Wells Fargo in HOT Water Again

Wells Fargo in HOT Water Again

Posted By Golomb & Honik, P.C. || 30-Sep-2016

It seems like every time you turn around, another negative story about banking giant Wells Fargo comes to light. As of late 2013, Wells Fargo was ranked as the fourth-largest bank, behind JP Morgan Chase, Bank of America and Citigroup, with nearly 1.8 trillion in assets. That same report claimed that Wells Fargo saw the biggest increase in assets among the top four banks from 2012 to 2013. This growth was attributed to overseas loan purchases, as well as picking up cheap European loan portfolios from struggling institutions. Now it appears that the continued growth of megabank Wells Fargo may have some shadier aspects as well.

Wells Fargo Will Pay $185 Million to Settle Latest Scandal

With one scandal after another dogging Wells Fargo, the San Francisco-based bank recently agreed to pay $185 million to settle a federal complaint accusing Wells Fargo of creating more than two million fraudulent customer accounts. Heads rolled when this latest scandal came to light, with more than 5,000 Wells Fargo employees fired over the past two years. Additionally, the bank claims it will put new policies into place which will stop this type of incident from occurring in the future.

“Incentive-Driven” Culture Leads to Fraudulent Employee Practices

It is believed the “incentive-driven” culture of Wells Fargo Bank was the motivating factor in the fraudulent customer account scandal. Reputation Management Consultant Eric Schiffer recently said in an interview that when profits overtake questionable activities, serious problems can occur and that “When you turn a blind eye, then you are endorsing the behavior.”

Wells Fargo Facing One Legal Battle After Another

Wells Fargo has faced a long string of legal battles over the past several years, including those which claimed the bank engaged in predatory lending practices, imposed illegal fees on their customers, and discriminated in their hiring practices. Just a month ago, Wells Fargo agreed to pay $4 million in fines for allegedly charging illegal fees to students who borrowed money to attend college from the bank. It appears Wells Fargo applied loan payments in a way which caused student loan borrowers to face multiple late fees. According to a Wells Fargo those specific practices were modified “years ago.”

False Home Loan Claims Results in the Largest FHA Settlement in History

The U.S. Department of Justice filed suit against Wells Fargo, resulting in a $1.2 billion settlement—the largest in FHA history—for falsely claiming its home loans qualified to be insured by the Federal Housing Administration. In that same lawsuit, Wells Fargo was shown to have avoiding fixing literally thousands of improperly written loans. When the borrowers defaulted, the FHA was left holding the bag. By extension, American taxpayers ended up paying for Wells Fargo’s bad loans.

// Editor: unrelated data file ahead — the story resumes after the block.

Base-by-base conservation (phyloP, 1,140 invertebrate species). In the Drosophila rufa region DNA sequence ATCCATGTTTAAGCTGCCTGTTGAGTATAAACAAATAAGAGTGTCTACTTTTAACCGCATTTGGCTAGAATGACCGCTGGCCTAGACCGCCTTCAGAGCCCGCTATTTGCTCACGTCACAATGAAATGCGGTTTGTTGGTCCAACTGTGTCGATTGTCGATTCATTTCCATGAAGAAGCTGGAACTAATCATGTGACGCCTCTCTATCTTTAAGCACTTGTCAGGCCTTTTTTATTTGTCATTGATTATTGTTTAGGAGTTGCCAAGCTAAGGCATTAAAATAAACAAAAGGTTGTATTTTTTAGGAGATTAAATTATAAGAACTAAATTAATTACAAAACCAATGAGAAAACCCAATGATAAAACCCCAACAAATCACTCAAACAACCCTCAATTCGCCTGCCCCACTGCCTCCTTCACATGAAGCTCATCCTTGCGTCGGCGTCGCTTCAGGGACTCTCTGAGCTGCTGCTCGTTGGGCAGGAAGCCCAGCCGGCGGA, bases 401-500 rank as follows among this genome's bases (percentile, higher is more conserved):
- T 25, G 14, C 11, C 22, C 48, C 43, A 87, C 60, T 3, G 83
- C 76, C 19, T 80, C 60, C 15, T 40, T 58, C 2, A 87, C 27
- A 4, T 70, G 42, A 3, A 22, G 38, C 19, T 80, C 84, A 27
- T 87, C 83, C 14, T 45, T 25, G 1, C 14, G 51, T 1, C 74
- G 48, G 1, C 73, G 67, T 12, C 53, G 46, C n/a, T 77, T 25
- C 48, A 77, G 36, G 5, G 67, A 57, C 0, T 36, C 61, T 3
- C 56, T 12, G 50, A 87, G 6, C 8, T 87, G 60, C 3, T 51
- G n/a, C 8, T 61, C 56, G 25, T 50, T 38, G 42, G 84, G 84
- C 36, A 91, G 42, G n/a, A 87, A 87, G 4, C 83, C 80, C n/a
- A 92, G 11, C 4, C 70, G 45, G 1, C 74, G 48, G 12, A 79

“Ghetto Loans” Cause Hundreds of Families to Lose Homes

Another federal lawsuit facing Wells Fargo revolves around claims by the City of Baltimore that the bank specifically targeted African-Americans with high-interest, predatory loans. Specifically, Wells Fargo targeted black churches, believing the leaders of the churches could and would influence those attending the church to take out subprime lines. Called “ghetto loans” by employees of Wells Fargo, these loans caused hundreds of families to lose their homes to foreclosure, and cost the city of Baltimore millions.

How Much of the Latest $185 Million in Fines Will Consumers Receive?

When this most recent scandal came to light, Wells Fargo officials admitted their mistakes, claiming they would engage in better employee training to avoid future issues like this one. Wells Fargo employees issued credit cards with no customer consent and created fake e-mails in order to sign customers up for online banking services. Most of the customers learned about those unwanted services only after they began accumulating unexpected fees, or received credit or debit cards in the mail which were not requested.

For the most part, the sham accounts were closed shortly after being opened. Of the $185 million Wells Fargo will pay, $100 million of that is a penalty from CFPB, and only about $2.6 million will be refunded to customers for inappropriately charged fees. Some $35 million will go to the Office of the Comptroller of the Currency, while the City and County of Los Angeles will receive from $48-$50 million.

Consumer Protection Lawyers

If you or someone you love has been a victim of unfair or deceptive bank practices, contact the national consumer protection lawyers at Golomb & Honik, P.C. today at (215) 278-4449, or fill out our confidential Contact Form. We have successfully fought credit card companies, banks, and financial institutions and protected consumer rights for decades. Call us today to review your case.

The national consumer protection lawyers at Golomb & Honik, P.C. have successfully represented individuals in Philadelphia, Pennsylvania, New Jersey, and throughout the United States.

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